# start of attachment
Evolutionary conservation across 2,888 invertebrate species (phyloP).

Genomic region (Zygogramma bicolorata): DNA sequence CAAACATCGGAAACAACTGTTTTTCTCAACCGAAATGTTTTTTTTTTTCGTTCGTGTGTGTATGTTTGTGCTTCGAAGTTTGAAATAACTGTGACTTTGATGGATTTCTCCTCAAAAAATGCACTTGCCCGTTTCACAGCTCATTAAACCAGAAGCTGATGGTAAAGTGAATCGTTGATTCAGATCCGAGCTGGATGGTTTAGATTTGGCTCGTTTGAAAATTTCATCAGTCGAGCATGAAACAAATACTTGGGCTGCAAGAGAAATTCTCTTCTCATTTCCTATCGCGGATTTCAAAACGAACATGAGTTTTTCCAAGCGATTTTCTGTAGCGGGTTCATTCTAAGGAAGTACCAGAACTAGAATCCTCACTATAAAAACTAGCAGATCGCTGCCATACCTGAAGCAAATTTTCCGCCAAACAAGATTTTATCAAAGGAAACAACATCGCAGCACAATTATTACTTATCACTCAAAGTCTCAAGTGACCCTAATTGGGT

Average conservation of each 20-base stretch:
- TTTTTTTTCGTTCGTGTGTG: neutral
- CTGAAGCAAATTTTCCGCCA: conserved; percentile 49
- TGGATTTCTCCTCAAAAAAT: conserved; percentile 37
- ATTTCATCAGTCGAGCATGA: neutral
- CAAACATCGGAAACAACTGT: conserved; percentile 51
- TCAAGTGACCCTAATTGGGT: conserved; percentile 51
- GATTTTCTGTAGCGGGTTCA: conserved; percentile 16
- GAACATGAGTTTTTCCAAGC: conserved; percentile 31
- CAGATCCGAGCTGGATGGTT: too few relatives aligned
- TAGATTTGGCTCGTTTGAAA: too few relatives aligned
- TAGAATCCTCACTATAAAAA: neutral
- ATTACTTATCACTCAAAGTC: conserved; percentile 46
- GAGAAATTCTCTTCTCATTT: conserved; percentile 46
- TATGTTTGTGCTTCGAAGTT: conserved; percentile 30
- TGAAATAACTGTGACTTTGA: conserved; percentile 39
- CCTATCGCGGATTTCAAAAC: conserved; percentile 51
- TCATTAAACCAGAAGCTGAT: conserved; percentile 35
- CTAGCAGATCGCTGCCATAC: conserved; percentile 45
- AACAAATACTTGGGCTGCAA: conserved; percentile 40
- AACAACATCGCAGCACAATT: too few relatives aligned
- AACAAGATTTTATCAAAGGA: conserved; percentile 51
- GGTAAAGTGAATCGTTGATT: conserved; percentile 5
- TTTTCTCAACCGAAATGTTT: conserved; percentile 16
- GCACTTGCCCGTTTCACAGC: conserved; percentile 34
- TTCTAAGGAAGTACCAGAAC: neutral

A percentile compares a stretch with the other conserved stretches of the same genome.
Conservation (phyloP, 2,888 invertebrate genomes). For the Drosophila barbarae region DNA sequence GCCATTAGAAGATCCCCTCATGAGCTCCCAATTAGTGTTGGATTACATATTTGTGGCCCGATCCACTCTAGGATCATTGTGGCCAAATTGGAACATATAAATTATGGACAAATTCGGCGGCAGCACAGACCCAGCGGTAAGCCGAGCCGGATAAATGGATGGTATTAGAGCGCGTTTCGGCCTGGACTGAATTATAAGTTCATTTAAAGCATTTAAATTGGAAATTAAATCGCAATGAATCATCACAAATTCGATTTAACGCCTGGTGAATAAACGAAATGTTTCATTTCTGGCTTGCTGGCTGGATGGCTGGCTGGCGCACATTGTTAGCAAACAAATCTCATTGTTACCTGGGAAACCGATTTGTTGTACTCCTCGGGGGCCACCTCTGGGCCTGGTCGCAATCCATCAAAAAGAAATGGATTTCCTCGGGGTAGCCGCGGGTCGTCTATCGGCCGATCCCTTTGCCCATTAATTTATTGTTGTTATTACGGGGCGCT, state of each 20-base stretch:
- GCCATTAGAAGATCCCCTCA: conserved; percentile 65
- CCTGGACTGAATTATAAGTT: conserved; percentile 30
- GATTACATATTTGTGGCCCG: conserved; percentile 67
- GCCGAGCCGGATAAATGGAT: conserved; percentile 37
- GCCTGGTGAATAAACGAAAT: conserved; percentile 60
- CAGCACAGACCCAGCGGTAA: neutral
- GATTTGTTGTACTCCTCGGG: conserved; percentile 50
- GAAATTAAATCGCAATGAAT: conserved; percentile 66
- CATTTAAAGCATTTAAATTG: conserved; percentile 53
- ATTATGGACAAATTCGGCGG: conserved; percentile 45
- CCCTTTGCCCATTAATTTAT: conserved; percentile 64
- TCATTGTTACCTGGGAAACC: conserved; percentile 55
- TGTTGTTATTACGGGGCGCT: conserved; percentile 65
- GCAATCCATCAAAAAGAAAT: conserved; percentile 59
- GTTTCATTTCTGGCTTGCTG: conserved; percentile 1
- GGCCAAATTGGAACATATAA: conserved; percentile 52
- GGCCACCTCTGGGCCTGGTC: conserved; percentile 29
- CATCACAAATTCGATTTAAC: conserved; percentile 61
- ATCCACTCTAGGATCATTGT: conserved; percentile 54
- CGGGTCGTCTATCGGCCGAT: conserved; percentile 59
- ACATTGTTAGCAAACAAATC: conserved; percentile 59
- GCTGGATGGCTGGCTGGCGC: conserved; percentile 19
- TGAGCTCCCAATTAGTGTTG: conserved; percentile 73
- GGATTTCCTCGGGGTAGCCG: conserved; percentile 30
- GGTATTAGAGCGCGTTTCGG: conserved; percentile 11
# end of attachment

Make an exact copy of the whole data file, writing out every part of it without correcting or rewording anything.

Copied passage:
Evolutionary conservation across 2,888 invertebrate species (phyloP).

Genomic region (Zygogramma bicolorata): DNA sequence CAAACATCGGAAACAACTGTTTTTCTCAACCGAAATGTTTTTTTTTTTCGTTCGTGTGTGTATGTTTGTGCTTCGAAGTTTGAAATAACTGTGACTTTGATGGATTTCTCCTCAAAAAATGCACTTGCCCGTTTCACAGCTCATTAAACCAGAAGCTGATGGTAAAGTGAATCGTTGATTCAGATCCGAGCTGGATGGTTTAGATTTGGCTCGTTTGAAAATTTCATCAGTCGAGCATGAAACAAATACTTGGGCTGCAAGAGAAATTCTCTTCTCATTTCCTATCGCGGATTTCAAAACGAACATGAGTTTTTCCAAGCGATTTTCTGTAGCGGGTTCATTCTAAGGAAGTACCAGAACTAGAATCCTCACTATAAAAACTAGCAGATCGCTGCCATACCTGAAGCAAATTTTCCGCCAAACAAGATTTTATCAAAGGAAACAACATCGCAGCACAATTATTACTTATCACTCAAAGTCTCAAGTGACCCTAATTGGGT

Average conservation of each 20-base stretch:
- TTTTTTTTCGTTCGTGTGTG: neutral
- CTGAAGCAAATTTTCCGCCA: conserved; percentile 49
- TGGATTTCTCCTCAAAAAAT: conserved; percentile 37
- ATTTCATCAGTCGAGCATGA: neutral
- CAAACATCGGAAACAACTGT: conserved; percentile 51
- TCAAGTGACCCTAATTGGGT: conserved; percentile 51
- GATTTTCTGTAGCGGGTTCA: conserved; percentile 16
- GAACATGAGTTTTTCCAAGC: conserved; percentile 31
- CAGATCCGAGCTGGATGGTT: too few relatives aligned
- TAGATTTGGCTCGTTTGAAA: too few relatives aligned
- TAGAATCCTCACTATAAAAA: neutral
- ATTACTTATCACTCAAAGTC: conserved; percentile 46
- GAGAAATTCTCTTCTCATTT: conserved; percentile 46
- TATGTTTGTGCTTCGAAGTT: conserved; percentile 30
- TGAAATAACTGTGACTTTGA: conserved; percentile 39
- CCTATCGCGGATTTCAAAAC: conserved; percentile 51
- TCATTAAACCAGAAGCTGAT: conserved; percentile 35
- CTAGCAGATCGCTGCCATAC: conserved; percentile 45
- AACAAATACTTGGGCTGCAA: conserved; percentile 40
- AACAACATCGCAGCACAATT: too few relatives aligned
- AACAAGATTTTATCAAAGGA: conserved; percentile 51
- GGTAAAGTGAATCGTTGATT: conserved; percentile 5
- TTTTCTCAACCGAAATGTTT: conserved; percentile 16
- GCACTTGCCCGTTTCACAGC: conserved; percentile 34
- TTCTAAGGAAGTACCAGAAC: neutral

A percentile compares a stretch with the other conserved stretches of the same genome.
Conservation (phyloP, 2,888 invertebrate genomes). For the Drosophila barbarae region DNA sequence GCCATTAGAAGATCCCCTCATGAGCTCCCAATTAGTGTTGGATTACATATTTGTGGCCCGATCCACTCTAGGATCATTGTGGCCAAATTGGAACATATAAATTATGGACAAATTCGGCGGCAGCACAGACCCAGCGGTAAGCCGAGCCGGATAAATGGATGGTATTAGAGCGCGTTTCGGCCTGGACTGAATTATAAGTTCATTTAAAGCATTTAAATTGGAAATTAAATCGCAATGAATCATCACAAATTCGATTTAACGCCTGGTGAATAAACGAAATGTTTCATTTCTGGCTTGCTGGCTGGATGGCTGGCTGGCGCACATTGTTAGCAAACAAATCTCATTGTTACCTGGGAAACCGATTTGTTGTACTCCTCGGGGGCCACCTCTGGGCCTGGTCGCAATCCATCAAAAAGAAATGGATTTCCTCGGGGTAGCCGCGGGTCGTCTATCGGCCGATCCCTTTGCCCATTAATTTATTGTTGTTATTACGGGGCGCT, state of each 20-base stretch:
- GCCATTAGAAGATCCCCTCA: conserved; percentile 65
- CCTGGACTGAATTATAAGTT: conserved; percentile 30
- GATTACATATTTGTGGCCCG: conserved; percentile 67
- GCCGAGCCGGATAAATGGAT: conserved; percentile 37
- GCCTGGTGAATAAACGAAAT: conserved; percentile 60
- CAGCACAGACCCAGCGGTAA: neutral
- GATTTGTTGTACTCCTCGGG: conserved; percentile 50
- GAAATTAAATCGCAATGAAT: conserved; percentile 66
- CATTTAAAGCATTTAAATTG: conserved; percentile 53
- ATTATGGACAAATTCGGCGG: conserved; percentile 45
- CCCTTTGCCCATTAATTTAT: conserved; percentile 64
- TCATTGTTACCTGGGAAACC: conserved; percentile 55
- TGTTGTTATTACGGGGCGCT: conserved; percentile 65
- GCAATCCATCAAAAAGAAAT: conserved; percentile 59
- GTTTCATTTCTGGCTTGCTG: conserved; percentile 1
- GGCCAAATTGGAACATATAA: conserved; percentile 52
- GGCCACCTCTGGGCCTGGTC: conserved; percentile 29
- CATCACAAATTCGATTTAAC: conserved; percentile 61
- ATCCACTCTAGGATCATTGT: conserved; percentile 54
- CGGGTCGTCTATCGGCCGAT: conserved; percentile 59
- ACATTGTTAGCAAACAAATC: conserved; percentile 59
- GCTGGATGGCTGGCTGGCGC: conserved; percentile 19
- TGAGCTCCCAATTAGTGTTG: conserved; percentile 73
- GGATTTCCTCGGGGTAGCCG: conserved; percentile 30
- GGTATTAGAGCGCGTTTCGG: conserved; percentile 11